Section 5: Heidi's parents purchased the schoolhouse and the teachers' quarters. The structures were run down, and very small for the family. In the late seventies, her father renovated the schoolhouse. The school house had everything in at as if the students were still there. When the pipeline was built near Wiseman, the crew was robbing any vacant place. An old covered wagon was one of the first things to be stolen. The cabins were open, no locks. The residents respected each other's property, so theft had never been a problem until then. Harry Leonard took it upon himself to sell many of the cabins that did not belong to him. The true owners were not present.
schoolhouse -- purchase of\ parents\ teachers quarters -- purchase of\ parents\ school house -- renovation of\ schoolhouse -- story of\ pipeline -- near Wiseman\ property -- theft\ construction crew\ old covered wagon -- theft\ cabins -- no locks\ residents --property\ property -- respect of\ Leonard, Harry -- cabins\ selling of|
Section 6: Wiseman was a town of miners and traders. Miners put up cabins and lived in them. People respected each other's properties. People owned the cabins, but not the land. Heidi remembers hearing that Wiseman would be a historic site, which made residents feel threatened. In the early 1980s, the Bureau of Land Management (BLM) surveyed land being used around cabins that people owned, and made the land available for purchase. BLM had to track down all the people who owned the cabins. Susan Will of BLM was instrumental in this project.
Wiseman -- description\ residents -- miners\ traders\ cabins -- miners\ properties -- respected\ cabins -- private\ land -- public\ Wiseman -- historic site\ Bureau of Land Management (BLM) -- surveyors\ land -- purchase\ BLM -- tracking\ cabins -- history\ ownership\ Will, Susan -- BLM|
Section 7: Heidi was five when the pipeline was built. The Wiseman community was not favorable toward the pipeline because "pipeliners" had robbed cabins and taken personal property. Heidi recalls seeing caribou migrating through the valley and it looked like a whole mountain was moving. Since the construction of the Haul Road and pipeline, caribou do not migrate through the valley near Wiseman.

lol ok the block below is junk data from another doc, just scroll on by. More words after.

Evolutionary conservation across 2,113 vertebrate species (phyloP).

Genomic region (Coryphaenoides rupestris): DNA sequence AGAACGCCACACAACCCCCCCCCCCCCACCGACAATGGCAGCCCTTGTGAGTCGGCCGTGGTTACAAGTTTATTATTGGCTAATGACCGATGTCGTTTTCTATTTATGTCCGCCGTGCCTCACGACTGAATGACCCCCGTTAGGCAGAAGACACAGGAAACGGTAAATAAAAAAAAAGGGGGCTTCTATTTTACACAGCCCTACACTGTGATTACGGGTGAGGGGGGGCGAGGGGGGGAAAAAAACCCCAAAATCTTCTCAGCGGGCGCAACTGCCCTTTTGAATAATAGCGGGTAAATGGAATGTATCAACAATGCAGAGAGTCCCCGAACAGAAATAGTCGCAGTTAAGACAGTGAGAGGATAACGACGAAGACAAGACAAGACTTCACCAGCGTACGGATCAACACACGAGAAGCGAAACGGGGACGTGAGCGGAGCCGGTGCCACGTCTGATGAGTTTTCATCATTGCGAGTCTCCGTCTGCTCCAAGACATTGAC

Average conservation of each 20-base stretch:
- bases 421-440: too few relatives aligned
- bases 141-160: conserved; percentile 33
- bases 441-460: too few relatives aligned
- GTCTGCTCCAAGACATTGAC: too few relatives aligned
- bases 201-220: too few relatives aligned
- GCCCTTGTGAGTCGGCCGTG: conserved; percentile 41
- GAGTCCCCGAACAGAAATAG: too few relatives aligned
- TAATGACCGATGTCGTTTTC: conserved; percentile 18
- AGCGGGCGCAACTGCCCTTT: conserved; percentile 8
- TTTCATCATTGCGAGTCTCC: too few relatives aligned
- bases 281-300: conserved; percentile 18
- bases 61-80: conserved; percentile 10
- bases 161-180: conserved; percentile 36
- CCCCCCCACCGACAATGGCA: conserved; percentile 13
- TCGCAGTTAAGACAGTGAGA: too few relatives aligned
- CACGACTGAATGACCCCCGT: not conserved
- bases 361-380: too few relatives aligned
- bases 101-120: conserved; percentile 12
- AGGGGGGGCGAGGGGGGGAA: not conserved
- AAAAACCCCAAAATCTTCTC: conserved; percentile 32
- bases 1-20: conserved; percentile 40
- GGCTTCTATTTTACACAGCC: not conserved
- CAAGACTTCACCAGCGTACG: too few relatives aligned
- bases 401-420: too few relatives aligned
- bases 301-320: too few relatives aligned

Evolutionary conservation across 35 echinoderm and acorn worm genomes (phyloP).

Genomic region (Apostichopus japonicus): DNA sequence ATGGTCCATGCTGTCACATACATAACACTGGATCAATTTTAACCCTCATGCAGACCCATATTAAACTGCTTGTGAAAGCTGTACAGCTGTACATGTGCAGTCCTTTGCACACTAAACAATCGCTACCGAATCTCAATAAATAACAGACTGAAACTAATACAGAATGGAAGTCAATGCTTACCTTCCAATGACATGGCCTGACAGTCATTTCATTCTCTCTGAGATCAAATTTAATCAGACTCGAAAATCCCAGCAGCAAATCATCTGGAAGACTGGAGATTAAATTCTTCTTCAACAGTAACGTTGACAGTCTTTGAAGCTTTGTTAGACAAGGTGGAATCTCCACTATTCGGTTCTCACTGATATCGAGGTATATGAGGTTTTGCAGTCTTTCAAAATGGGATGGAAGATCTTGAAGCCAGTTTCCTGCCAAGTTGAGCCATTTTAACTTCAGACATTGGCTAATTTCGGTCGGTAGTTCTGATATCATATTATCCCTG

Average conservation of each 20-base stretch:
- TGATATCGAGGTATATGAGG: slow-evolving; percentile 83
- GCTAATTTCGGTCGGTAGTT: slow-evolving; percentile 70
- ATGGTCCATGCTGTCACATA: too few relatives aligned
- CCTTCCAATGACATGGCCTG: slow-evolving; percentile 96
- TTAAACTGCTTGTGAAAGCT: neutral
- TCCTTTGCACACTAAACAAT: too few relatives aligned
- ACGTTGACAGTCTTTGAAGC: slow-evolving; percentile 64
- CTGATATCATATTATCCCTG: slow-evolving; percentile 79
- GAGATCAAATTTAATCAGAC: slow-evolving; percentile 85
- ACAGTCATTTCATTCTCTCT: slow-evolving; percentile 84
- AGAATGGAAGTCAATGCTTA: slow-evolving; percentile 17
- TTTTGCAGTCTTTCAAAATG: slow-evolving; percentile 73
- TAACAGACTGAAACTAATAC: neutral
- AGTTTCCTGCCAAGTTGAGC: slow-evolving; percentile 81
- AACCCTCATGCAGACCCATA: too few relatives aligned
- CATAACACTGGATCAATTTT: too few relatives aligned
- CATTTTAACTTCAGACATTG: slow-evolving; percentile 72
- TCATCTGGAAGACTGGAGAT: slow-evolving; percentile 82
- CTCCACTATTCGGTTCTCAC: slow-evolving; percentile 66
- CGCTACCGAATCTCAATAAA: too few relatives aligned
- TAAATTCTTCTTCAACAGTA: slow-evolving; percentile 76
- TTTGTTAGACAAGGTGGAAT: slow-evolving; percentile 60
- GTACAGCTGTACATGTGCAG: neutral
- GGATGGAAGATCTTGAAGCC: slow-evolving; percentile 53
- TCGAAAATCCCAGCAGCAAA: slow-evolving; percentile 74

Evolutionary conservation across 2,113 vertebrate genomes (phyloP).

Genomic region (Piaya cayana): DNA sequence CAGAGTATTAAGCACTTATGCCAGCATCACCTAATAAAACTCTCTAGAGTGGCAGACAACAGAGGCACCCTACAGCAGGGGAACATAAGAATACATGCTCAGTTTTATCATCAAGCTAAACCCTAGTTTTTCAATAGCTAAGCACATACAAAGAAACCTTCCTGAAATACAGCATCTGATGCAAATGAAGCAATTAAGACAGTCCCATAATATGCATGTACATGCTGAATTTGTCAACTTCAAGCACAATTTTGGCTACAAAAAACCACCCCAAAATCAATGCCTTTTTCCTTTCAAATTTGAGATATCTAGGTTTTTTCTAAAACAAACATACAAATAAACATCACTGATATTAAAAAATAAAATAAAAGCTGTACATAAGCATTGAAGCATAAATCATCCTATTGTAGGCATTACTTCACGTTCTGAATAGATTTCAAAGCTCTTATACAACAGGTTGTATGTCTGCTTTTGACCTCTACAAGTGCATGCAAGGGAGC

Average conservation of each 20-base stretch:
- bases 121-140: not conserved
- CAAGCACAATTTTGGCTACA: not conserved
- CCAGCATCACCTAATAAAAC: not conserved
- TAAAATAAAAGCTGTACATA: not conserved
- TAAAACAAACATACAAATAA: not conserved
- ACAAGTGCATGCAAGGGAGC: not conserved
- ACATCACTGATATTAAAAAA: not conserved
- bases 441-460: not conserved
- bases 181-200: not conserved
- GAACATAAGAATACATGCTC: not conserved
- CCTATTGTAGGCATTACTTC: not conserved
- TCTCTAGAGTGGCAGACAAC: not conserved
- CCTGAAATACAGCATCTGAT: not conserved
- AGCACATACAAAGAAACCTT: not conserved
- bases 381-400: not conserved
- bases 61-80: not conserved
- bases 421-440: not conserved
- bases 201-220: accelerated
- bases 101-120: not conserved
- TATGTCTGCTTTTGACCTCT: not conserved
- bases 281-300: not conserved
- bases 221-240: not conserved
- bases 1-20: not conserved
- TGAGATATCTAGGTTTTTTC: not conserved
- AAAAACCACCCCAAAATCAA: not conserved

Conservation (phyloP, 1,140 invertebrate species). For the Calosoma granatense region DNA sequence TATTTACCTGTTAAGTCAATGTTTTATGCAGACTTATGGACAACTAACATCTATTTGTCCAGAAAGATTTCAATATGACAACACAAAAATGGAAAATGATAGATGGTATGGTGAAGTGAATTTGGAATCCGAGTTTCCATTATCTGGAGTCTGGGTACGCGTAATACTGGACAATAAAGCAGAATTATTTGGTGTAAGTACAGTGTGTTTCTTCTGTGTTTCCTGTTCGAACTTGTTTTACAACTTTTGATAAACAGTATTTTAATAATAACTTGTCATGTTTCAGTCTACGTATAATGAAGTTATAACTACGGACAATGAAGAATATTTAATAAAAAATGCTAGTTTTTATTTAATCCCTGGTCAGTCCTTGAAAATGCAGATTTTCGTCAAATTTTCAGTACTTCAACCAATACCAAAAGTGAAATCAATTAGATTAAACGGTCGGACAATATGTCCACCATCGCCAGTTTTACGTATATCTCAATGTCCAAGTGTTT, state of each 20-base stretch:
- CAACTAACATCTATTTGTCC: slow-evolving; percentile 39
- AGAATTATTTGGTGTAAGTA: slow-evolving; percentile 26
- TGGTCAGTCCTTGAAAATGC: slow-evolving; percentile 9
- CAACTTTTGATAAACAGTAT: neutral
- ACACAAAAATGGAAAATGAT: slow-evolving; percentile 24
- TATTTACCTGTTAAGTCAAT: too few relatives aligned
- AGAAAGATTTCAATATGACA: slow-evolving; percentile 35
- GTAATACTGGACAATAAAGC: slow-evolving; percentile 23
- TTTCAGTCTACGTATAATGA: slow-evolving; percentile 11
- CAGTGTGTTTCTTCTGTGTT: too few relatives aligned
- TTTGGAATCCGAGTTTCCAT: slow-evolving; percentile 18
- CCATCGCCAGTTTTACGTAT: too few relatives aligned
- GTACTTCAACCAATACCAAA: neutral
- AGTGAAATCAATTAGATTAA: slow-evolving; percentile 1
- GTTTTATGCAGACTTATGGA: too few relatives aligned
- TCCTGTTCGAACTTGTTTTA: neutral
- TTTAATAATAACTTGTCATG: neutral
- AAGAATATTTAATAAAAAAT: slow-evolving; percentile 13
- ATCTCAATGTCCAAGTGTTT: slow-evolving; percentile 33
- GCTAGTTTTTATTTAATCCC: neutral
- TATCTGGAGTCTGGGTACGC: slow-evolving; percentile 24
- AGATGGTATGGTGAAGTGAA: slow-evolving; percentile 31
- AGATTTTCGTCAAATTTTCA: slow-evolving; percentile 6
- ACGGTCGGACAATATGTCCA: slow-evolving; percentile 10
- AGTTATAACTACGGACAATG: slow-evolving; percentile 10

pipeline -- building of\ Schoppenhorst (Reakoff), Heidi -- age of\ Wiseman -- pipeline\ pipeline -- opposed\ "pipeliners" -- thieves\ caribou -- story of\ migration\ numerous\ pipeline -- effects of\ caribou -- effected by|
Section 8: Each summer, her family commercial fished in Bristol Bay for the red salmon run. During winter, not many people lived in Wiseman. Wiseman was dead quiet. There was no satellite dish, only a radio. She became an avid reader, and had few friends. She missed the social aspect of growing up. She hunted and ran a trapline in her early teens, catching marten and lynx.
summer -- commercial fish\ Bristol Bay\ fish -- red salmon\ winter -- Wiseman\ quiet\ technology -- limited\ communications -- 2-way radio\ friendships -- few\ youth -- lonely\ hunted -- trap-line\ marten\ lynx|
Section 9: Her parents were self-employed. Her brother (Jack) did a lot of hunting and obtained a hunter's guide license. Guiding was a family business. Hunting was natural for her. She hunted her first moose at age ten, and a moose, grizzly bear, sheep, and caribou by the time she was sixteen. Her father encouraged her to write an article for "Outdoor Life" magazine. They bought it and published her article, which is how she met her husband, Scott.
parents -- self-employed\ Reakoff, Jack -- brother\ hunter\ guiding -- family business\ moose -- hunted\ first one\ hunt -- moose\ grizzly\ sheep\ caribou\ hunting -- age of\ article -- encouragement of\ article -- Outdoor Life magazine\ article -- publication of\ husband -- meeting of|
Section 10: Her husband read the article in "Outdoor Life" in 1985. Her father placed an ad (for guiding business) in the same magazine where her article was published. Her husband noted the address and wrote to her. He was interested in Alaska and hunting. They became pen pals for years. At 19 years old, she moved to Michigan for a short time. She met her future husband in person, and they got married. She didn't want to move back to Wiseman. Wiseman was too remote, and the winter season was not her favorite season. When her husband saw Wiseman, he liked the remoteness. Soon after, they relocated to Wiseman full-time.
husband -- story of meeting\ interests\ pen pals\ Michigan -- traveled to\ Schoppenhorst (Reakoff), Heidi -- Wiseman\ impression of\ winter -- not favored\ husband -- Wiseman\ remote\ Wiseman -- relocation to|
Section 11: When the Haul Road was being constructed, there was a lot of construction and traffic noise from bulldozers, trucks, equipment, and helicopters. Helicopters continuously flew over Wiseman. Heidi says, "Here you stick yourself out in the middle of nowhere, and suddenly the highway is here." Around 1980, she drove the Haul Road for the first time. There was a checkpoint managed by Alyeska at the Yukon River Bridge. A permit was required to cross the bridge. Drivers had to prove why they wanted to cross the river or head north. Heidi mostly hitchhiked; it was convenient and safer back then. Everyone looked out for each other. Truckers were very helpful. Heidi is now glad the road is here.
Haul Road -- construction\ traffic noise\ bulldozers\ trucks\ equipment\ helicopters\ helicopters -- continuous\ Wiseman -- effected by\ Haul Road -- transportation\ checkpoint -- story of\ truckers -- story of\ helpful|